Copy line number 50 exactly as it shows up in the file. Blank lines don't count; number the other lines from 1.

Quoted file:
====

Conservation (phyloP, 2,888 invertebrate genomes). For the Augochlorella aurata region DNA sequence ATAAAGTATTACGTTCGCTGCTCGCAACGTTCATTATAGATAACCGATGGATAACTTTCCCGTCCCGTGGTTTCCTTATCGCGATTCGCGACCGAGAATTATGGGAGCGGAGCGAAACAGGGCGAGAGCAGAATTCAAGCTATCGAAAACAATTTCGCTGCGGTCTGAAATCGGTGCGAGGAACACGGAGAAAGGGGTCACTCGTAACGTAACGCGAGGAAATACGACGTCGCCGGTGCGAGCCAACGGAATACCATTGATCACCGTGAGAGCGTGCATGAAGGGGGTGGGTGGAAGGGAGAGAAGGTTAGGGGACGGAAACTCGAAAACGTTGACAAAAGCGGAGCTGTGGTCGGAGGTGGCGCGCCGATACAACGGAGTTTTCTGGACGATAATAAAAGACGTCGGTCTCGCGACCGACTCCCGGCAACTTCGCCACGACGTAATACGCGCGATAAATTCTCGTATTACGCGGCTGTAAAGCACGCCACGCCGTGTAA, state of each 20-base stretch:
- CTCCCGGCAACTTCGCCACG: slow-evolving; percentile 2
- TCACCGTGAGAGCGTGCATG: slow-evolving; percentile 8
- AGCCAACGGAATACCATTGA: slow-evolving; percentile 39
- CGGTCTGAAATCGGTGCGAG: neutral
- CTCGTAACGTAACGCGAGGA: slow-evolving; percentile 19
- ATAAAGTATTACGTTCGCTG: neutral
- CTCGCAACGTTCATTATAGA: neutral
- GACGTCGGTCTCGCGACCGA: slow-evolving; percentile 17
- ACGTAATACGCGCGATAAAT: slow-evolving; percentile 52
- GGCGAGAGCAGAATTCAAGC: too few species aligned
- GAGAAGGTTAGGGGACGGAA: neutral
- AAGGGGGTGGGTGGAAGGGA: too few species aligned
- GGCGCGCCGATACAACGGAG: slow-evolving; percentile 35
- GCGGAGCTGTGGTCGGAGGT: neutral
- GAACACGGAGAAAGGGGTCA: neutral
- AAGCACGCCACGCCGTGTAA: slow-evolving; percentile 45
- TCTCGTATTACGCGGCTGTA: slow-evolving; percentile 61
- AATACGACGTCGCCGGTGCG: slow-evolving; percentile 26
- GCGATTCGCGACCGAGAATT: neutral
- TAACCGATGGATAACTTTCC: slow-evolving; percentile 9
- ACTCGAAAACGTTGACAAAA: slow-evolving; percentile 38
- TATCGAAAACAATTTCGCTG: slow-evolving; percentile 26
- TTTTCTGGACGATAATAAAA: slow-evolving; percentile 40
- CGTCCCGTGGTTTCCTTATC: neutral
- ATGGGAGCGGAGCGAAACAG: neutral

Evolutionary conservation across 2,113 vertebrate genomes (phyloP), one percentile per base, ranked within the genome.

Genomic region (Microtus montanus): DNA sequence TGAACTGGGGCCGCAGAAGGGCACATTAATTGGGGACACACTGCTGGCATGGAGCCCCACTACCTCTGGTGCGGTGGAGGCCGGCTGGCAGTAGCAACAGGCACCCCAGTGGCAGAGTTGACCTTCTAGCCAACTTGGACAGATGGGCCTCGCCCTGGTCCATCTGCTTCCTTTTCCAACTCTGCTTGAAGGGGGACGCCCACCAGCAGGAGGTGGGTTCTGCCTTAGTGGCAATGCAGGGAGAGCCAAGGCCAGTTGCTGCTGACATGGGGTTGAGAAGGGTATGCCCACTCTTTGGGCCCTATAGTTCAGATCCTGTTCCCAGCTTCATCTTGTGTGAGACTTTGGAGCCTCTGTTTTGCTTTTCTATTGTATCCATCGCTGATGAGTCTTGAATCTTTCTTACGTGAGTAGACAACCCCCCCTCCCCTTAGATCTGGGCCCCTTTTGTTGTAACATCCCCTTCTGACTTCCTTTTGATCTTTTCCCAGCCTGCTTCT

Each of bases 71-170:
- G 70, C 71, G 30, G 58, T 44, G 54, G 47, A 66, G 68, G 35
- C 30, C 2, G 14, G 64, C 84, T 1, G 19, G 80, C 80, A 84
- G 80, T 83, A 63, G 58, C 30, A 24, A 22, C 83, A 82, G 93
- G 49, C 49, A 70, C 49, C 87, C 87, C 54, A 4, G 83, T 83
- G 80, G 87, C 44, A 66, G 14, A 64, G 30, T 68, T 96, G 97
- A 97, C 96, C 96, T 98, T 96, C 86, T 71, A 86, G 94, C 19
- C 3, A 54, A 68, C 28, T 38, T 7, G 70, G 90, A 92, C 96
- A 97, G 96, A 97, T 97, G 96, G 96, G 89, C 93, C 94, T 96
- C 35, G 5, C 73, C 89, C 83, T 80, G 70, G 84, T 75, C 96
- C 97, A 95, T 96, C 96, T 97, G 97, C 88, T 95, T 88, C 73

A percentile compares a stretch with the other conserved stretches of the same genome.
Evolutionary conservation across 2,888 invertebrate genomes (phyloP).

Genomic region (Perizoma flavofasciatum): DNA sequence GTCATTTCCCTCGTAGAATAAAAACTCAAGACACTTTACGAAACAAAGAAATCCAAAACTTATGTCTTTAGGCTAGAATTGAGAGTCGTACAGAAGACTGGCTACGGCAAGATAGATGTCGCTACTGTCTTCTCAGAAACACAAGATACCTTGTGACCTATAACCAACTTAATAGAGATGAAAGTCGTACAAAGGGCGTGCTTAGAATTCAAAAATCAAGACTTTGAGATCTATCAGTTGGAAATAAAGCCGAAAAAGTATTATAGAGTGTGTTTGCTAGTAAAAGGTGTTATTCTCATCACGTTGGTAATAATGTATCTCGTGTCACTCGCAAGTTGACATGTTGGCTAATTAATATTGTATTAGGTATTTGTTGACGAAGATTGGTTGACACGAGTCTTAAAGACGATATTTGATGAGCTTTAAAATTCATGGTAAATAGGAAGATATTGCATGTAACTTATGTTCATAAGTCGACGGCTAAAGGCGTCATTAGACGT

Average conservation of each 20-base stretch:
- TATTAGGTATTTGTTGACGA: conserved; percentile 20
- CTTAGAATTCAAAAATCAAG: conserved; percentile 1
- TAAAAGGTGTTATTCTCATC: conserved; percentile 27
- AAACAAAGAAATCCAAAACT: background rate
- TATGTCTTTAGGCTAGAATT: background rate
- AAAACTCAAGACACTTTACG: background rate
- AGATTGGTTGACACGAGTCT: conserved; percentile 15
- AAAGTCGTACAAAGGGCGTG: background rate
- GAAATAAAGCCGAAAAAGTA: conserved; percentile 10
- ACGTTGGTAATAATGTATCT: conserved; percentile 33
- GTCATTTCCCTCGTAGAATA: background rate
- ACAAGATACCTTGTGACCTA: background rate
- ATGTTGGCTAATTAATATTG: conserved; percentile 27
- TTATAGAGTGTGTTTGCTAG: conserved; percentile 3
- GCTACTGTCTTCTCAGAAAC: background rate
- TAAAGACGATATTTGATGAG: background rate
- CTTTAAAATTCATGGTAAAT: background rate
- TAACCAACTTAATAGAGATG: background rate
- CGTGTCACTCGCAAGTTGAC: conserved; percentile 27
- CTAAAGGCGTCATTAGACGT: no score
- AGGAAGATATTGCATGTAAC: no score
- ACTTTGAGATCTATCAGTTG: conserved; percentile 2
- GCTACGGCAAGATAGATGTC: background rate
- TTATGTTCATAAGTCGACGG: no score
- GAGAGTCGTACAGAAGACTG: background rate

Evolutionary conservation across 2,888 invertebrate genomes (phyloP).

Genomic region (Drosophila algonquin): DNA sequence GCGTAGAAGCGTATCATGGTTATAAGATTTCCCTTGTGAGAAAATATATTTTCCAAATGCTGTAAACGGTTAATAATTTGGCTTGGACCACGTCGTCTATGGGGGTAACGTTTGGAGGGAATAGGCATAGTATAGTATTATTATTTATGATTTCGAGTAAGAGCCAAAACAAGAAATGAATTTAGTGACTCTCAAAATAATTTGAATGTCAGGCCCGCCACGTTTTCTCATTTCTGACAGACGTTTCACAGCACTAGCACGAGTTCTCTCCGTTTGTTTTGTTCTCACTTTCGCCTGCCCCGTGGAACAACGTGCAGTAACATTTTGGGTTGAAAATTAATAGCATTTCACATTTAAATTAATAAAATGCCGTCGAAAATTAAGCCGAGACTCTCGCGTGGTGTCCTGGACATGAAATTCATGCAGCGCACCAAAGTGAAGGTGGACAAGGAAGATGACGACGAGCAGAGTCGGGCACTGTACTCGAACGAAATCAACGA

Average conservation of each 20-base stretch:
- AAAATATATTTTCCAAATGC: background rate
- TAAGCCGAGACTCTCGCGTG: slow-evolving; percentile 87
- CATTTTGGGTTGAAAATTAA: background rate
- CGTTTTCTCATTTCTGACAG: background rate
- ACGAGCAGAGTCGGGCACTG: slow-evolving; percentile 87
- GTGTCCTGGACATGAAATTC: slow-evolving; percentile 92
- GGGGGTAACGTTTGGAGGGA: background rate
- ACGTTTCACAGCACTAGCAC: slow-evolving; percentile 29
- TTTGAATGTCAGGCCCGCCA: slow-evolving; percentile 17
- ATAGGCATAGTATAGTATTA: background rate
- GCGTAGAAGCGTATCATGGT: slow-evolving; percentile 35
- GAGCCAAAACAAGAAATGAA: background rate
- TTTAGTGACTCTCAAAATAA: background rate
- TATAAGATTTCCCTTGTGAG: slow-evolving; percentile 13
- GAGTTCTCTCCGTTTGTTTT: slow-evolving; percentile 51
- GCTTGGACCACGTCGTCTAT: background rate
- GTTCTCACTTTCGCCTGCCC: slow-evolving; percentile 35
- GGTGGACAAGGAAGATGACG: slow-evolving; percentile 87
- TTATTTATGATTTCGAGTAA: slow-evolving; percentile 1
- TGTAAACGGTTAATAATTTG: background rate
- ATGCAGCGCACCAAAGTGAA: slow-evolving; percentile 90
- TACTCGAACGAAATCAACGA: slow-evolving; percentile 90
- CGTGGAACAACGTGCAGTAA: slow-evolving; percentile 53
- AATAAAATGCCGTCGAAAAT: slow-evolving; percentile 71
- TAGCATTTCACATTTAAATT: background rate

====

- AGATTGGTTGACACGAGTCT: conserved; percentile 15